. "Appendix C: Review of the Centers for Disease Control and Prevention’s Smallpox Vaccination Program Implementation Letter Report #2." The Smallpox Vaccination Program: Public Health in an Age of Terrorism. Washington, DC: The National Academies Press, 2005.
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The Smallpox Vaccination Program: Public Health in an Age of Terrorism
defined roles for all auxiliary agencies and workers, such as law enforcement, firefighters, and emergency personnel. Communities, in partnership with state and federal public health agencies, will need to define smallpox preparedness, assess how close they are to attaining it, and decide what additional actions are needed to ensure they are prepared.
At its February 2003 meeting, the committee heard from CDC and its partners that the success of program activities should not be judged solely by number of vaccinees reached, but by what has been a principal goal since the beginning—preparedness, in terms of safely building capacity to respond effectively to a potential smallpox bioterrorism event (Anderson, 2003; Henderson, 2003). It is important to note that the president’s statement on December 13, 2002, gave no numerical goal, but later statements by the administration and DHHS offered between 400,000 and 500,000 vaccinees as a possible total (CDC, 2002). Although based on assumptions and very rough calculations,2 these figures quickly became the symbolic target for phase I of the program, but as was noted in the February 6, 2003 CDC telebriefing, the program “goal is achievement of a preparedness capacity” (CDC, 2003a).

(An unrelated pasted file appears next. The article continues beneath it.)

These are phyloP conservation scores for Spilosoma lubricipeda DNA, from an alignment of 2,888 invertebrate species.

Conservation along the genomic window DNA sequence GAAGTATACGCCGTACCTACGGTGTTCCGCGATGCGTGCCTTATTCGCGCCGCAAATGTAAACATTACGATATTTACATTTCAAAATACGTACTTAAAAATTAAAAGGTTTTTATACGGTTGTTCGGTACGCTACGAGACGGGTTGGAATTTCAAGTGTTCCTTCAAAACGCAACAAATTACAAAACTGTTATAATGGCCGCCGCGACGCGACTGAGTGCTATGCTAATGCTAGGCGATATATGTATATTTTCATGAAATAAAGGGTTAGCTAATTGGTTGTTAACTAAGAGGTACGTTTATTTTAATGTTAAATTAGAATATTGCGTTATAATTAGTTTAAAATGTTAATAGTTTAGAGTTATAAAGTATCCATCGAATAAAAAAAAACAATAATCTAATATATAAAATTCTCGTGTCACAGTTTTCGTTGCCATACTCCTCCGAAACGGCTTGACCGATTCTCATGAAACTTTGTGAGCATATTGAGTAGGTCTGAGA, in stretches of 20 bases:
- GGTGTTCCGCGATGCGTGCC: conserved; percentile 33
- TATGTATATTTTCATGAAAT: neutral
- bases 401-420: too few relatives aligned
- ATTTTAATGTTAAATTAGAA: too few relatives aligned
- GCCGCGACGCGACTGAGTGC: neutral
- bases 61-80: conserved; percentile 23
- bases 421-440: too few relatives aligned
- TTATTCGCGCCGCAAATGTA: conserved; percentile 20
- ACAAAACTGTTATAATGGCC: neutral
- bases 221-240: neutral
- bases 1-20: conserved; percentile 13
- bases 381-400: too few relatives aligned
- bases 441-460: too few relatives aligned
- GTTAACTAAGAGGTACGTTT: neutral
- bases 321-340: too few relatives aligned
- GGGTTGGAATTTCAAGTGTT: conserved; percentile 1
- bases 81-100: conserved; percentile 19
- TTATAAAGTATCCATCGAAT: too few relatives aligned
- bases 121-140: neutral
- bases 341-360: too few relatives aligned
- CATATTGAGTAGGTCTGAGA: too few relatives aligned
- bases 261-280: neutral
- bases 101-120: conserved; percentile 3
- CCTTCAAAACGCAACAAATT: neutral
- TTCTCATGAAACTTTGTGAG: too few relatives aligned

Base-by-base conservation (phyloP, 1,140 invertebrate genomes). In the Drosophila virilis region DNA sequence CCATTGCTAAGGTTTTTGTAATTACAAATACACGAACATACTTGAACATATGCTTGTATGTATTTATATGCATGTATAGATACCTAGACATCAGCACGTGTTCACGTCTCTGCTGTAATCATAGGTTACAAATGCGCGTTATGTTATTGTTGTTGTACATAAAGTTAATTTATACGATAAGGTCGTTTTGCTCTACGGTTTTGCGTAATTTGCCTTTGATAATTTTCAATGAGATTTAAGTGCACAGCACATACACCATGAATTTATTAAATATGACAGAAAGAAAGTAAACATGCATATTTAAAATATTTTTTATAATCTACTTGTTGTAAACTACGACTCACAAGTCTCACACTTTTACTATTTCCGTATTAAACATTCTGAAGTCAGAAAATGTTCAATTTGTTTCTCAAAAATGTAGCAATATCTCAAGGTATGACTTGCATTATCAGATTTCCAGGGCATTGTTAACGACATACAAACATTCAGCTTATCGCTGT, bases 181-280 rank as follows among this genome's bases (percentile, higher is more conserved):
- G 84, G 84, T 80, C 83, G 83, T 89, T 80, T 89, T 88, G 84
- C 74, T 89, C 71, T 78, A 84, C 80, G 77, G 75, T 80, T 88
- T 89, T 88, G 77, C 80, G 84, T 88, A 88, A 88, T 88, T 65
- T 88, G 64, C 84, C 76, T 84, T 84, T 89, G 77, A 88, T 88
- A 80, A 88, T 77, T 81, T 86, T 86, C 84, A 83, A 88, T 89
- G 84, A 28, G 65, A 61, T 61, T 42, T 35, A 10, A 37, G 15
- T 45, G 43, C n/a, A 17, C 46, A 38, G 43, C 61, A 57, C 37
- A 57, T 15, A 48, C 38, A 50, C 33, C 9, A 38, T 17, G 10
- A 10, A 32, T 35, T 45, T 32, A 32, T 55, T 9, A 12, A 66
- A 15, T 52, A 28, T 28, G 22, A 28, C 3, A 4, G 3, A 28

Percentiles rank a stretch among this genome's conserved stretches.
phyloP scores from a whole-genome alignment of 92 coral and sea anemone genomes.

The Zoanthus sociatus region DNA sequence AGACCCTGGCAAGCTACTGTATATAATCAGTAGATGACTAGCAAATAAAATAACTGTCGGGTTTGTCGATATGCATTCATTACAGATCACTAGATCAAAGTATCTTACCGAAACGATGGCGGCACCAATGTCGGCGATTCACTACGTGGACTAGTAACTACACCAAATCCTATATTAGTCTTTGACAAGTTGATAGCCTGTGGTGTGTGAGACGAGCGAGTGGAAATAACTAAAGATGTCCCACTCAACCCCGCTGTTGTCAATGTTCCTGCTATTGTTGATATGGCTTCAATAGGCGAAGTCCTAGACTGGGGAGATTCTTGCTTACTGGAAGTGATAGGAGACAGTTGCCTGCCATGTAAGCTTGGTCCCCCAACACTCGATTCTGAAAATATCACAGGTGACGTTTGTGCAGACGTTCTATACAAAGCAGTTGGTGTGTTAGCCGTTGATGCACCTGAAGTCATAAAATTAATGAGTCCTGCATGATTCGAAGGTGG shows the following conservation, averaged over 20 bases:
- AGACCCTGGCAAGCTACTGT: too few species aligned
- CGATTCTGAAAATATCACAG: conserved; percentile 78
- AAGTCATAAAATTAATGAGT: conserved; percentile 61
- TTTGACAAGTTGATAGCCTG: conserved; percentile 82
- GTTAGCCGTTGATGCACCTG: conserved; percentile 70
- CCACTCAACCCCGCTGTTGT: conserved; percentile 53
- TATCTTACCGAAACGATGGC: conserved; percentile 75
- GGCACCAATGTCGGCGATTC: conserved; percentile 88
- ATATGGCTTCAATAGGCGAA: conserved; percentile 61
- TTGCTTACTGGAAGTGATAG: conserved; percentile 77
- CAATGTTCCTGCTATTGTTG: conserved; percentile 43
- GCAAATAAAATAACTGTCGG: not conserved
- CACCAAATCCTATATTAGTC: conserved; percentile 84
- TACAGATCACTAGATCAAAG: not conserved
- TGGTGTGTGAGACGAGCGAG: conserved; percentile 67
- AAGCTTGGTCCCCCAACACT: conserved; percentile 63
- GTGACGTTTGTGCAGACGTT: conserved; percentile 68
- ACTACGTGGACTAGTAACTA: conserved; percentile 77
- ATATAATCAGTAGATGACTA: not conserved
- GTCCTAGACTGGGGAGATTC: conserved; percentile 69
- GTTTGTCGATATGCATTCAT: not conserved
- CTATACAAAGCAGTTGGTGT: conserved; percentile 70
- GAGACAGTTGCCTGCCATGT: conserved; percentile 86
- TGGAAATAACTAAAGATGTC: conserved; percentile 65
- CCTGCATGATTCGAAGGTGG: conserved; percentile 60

The committee strongly agrees with the emphasis on preparedness. Although original estimates were useful in planning and initiating the program, the practical experience acquired by states and localities in the first several weeks of the program suggests that other benchmarks are equally if not more important. CDC will now be able to consider both the realities of operationalizing the vaccination program and a more careful view of how many vaccinated individuals, and in what roles, it would take to achieve preparedness to respond to a smallpox attack.
In general, state and local jurisdictions will be able to determine when they are prepared to respond to a case of smallpox in their region, but due to the movement of populations across state boundaries and to geographic,
The June 2002 Advisory Committee on Immunization Practices (ACIP) recommendation was for the creation of at least one public health response team per state or territory and for health care teams in designated hospitals to serve as referral centers for initial smallpox cases. Rough estimates made at that time indicated that approximately 15,000 vaccinees would be required. That recommendation was revised in October 2003 due in part to concerns that no one hospital would volunteer for what could be viewed as the stigma of “the smallpox hospital” in that state. Thus, the recommendation was amended to offer all acute-care hospitals the opportunity to create smallpox health care teams. Rough estimates made at that time indicated that this approach would result in approximately 500,000 vaccinees (AMA-CSA, 2003). In practice, it appears that the reality of the program will result in a number of vaccinees somewhere between these two estimates.